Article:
13. Tracey
    10 Dec 12
    2:34 pm

  14. I’ve just had a young PR intern still studying at Uni in my office for work experience. I was gobsmacked to learn that she had no knowledge of the various segments in newspapers and had no idea who listened to what radio stations – I couldn’t bring myself to ask about TV, internet or social media? My first task for her was to do exactly that….learn about the mediums (All of the them). Not her fault. She’s been taught to write a press release…but clearly NOT who to send it to!!!!

  15. Ms PR
    10 Dec 12
    4:55 pm

  16. Tracey i can beat that – welcome to uni students. The one that came for an interview today had not heard about the Austereo/DJ incident.

  17. Sally Webster, Lecturer PR & Communications, Victoria University
    10 Dec 12
    6:57 pm

  18. Tracy, totally support your comments. It is not the students fault. It is up to us – the academics / lecturers teaching them to ensure we have industry experience, industry knowledge are adapting to industry trends and explaining all of this to the students so they get a combination of theory with practice. We must develop job ready graduates – otherwise what are we (academics) doing in our teaching. An understanding of social, cultural, political affairs is critical in our work and also how the media works – both traditional and non-traditional. Sometimes I do feel I am teaching well-beyond my discipline of marketing communications. This means the issue is more widespread with students not getting this understanding from schools, home, peers, etc.

  19. Fabfour
    10 Dec 12
    9:27 pm

  20. Dave – fair point. However, I don’t think we are living that reality just yet in terms of the tolerance on client side. And the majority of media in Australia are so anti-PR that exposure just leads to misunderstanding and trouble.

  21. Accountable PR
    10 Dec 12
    10:49 pm

  22. What about being held accountable for your PR?

    James Hardie for example. They were spinning yarns faster than a Warney Googly and it looks like they pretty much got off with any real charges?!

    Was this matter already covered on Mumbrella? If not what is the go and how come these people got off so lightly? (Sorry if this strays a little of the track, however it is semi relevant and boy did they churn out the PR to gloss over their actions.)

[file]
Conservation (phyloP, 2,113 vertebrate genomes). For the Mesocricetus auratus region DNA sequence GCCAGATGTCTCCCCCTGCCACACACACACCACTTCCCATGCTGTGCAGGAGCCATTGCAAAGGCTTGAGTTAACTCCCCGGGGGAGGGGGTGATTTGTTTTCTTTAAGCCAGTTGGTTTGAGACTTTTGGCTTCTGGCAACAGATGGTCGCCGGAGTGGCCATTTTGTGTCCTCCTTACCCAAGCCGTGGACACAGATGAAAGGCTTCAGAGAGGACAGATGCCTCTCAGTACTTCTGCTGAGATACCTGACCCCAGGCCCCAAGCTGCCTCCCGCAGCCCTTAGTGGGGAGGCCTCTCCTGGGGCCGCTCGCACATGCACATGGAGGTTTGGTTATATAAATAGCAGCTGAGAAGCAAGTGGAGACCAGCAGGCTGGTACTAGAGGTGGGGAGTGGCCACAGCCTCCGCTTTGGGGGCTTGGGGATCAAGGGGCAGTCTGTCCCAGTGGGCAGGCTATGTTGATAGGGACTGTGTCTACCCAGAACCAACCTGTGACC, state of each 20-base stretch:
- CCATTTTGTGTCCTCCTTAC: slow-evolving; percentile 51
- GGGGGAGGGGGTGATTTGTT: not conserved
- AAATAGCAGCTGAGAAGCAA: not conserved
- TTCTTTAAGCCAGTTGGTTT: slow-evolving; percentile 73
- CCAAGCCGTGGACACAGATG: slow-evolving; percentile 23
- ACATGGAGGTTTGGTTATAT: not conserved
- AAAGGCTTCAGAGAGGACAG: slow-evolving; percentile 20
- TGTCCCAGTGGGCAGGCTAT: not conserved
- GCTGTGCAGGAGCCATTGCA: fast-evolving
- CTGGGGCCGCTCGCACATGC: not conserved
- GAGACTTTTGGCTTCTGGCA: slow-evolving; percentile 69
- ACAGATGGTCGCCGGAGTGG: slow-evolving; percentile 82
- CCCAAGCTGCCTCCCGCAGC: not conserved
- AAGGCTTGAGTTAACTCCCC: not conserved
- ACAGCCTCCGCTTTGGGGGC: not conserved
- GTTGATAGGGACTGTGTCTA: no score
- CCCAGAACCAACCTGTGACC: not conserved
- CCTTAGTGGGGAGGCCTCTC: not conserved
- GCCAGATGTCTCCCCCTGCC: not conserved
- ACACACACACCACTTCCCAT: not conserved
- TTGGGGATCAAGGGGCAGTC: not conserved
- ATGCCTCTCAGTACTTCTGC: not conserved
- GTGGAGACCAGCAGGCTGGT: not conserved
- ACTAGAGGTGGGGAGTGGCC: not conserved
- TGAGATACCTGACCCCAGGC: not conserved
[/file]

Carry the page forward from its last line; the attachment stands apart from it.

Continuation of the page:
23. Accountable PR
    10 Dec 12
    10:50 pm

  24. “off the track”

  25. Nick
    12 Dec 12
    12:03 am

  26. Graham,

    The comparison of PR to art is a good one, but could be extended. Emin is very much an ideas artist, and there is certainly an echo of that work in the method of Frank PR: the use of a great idea to fire the imagination in others.

    The art of Emin and some of her contemporaries reflects a movement, IMHO, towards originality and the ability to convey an idea, with technique no longer paramount. However, much of the great art we see lasting over the centuries combines originality, idea transmission and technique.

    Of all the arts, I think maybe Jazz is an even better metaphor for PR: it involves a practioner who has the incredible ability to create a new idea in the moment in response to what is happening around them.

    You know what they are playing is improvised and original, yet it could have only been created because the work they put in over years, sometimes mundane practise of scales and set pieces, has given them the facility to conjure something new under pressure.

    On the obsession about profession, I tip my hat to a wonderful John Cleese lecture on creativity. 36 minutes of YouTube magic from 1991. He had a good deal to say about the importance of fun and humour to creativity, and how to kill creativity with a ‘closed’ environment. The ‘closed’ workplace is good for getting ‘things’ done but useless for original idea creation.

    So to the people who insist on professionalism and projecting a certain image at work at all times, yes there is a time and a place, but Graham’s right, think art if you want to inspire staff to come up with the ideas that separate you from the competition. Anyone can wear the suit and talk the talk.